More than smell - COVID-19 is associated with severe impairment of smell, taste, and chemesthesis

, GCCR Group Author (2020) More than smell - COVID-19 is associated with severe impairment of smell, taste, and chemesthesis. Chemical Senses. ISSN 0379-864X

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Abstract

Recent anecdotal and scientific reports have provided evidence of a link between COVID-19 and chemosensory impairments such as anosmia. However, these reports have downplayed or failed to distinguish potential effects on taste, ignored chemesthesis, and generally lacked quantitative measurements. Here, we report the development, implementation and initial results of a multi-lingual, international questionnaire to assess self-reported quantity and quality of perception in three distinct chemosensory modalities (smell, taste, and chemesthesis) before and during COVID-19. In the first 11 days after questionnaire launch, 4039 participants (2913 women, 1118 men, 8 other, ages 19-79) reported a COVID-19 diagnosis either via laboratory tests or clinical assessment. Importantly, smell, taste and chemesthetic function were each significantly reduced compared to their status before the disease. Difference scores (maximum possible change ±100) revealed a mean reduction of smell (-79.7 ± 28.7, mean ± SD), taste (-69.0 ± 32.6), and chemesthetic (-37.3 ± 36.2) function during COVID-19. Qualitative changes in olfactory ability (parosmia and phantosmia) were relatively rare and correlated with smell loss. Importantly, perceived nasal obstruction did not account for smell loss. Furthermore, chemosensory impairments were similar between participants in the laboratory test and clinical assessment groups. These results show that COVID-19-associated chemosensory impairment is not limited to smell, but also affects taste and chemesthesis. The multimodal impact of COVID-19 and lack of perceived nasal obstruction suggest that SARS-CoV-2 infection may disrupt sensory-neural mechanisms.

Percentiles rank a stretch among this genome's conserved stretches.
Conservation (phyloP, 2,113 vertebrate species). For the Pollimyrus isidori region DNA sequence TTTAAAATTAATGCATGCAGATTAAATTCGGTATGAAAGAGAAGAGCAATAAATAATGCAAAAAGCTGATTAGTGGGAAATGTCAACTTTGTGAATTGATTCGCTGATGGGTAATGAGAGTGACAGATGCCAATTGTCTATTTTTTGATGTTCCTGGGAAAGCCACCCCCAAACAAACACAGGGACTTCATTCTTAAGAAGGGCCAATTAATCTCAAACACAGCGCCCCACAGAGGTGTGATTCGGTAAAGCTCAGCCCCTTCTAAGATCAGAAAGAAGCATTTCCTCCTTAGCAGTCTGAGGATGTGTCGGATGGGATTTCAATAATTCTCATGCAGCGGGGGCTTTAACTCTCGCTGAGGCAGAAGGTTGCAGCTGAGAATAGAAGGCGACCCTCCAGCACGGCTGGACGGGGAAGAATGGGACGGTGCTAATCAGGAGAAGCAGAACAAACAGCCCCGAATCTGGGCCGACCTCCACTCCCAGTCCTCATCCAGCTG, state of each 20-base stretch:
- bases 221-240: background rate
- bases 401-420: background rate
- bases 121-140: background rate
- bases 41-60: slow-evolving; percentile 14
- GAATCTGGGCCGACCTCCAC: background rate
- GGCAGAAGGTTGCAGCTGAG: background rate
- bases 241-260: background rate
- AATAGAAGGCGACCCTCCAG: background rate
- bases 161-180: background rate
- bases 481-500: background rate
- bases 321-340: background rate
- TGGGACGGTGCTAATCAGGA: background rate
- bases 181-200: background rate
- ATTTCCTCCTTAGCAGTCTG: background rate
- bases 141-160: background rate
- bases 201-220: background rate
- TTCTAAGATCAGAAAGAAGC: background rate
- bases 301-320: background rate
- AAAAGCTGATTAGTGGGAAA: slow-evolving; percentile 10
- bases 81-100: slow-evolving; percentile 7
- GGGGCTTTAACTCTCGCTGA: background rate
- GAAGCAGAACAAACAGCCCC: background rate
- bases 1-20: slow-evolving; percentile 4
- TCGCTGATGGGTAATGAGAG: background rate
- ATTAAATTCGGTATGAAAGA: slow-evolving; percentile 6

Item Type: Article
Additional Information: © The Author(s) 2020. Published by Oxford University Press. All rights reserved. For permissions, please e-mail: journals.permissions@oup.com.
Uncontrolled Keywords: medicine(all),otorhinolaryngology ,/dk/atira/pure/subjectarea/asjc/2700
Faculty \ School: Faculty of Medicine and Health Sciences > Norwich Medical School
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Depositing User: LivePure Connector
Date Deposited: 07 Jul 2020 23:57
Last Modified: 24 Sep 2020 00:01
URI: https://ueaeprints.uea.ac.uk/id/eprint/75938
DOI: 10.1093/chemse/bjaa041

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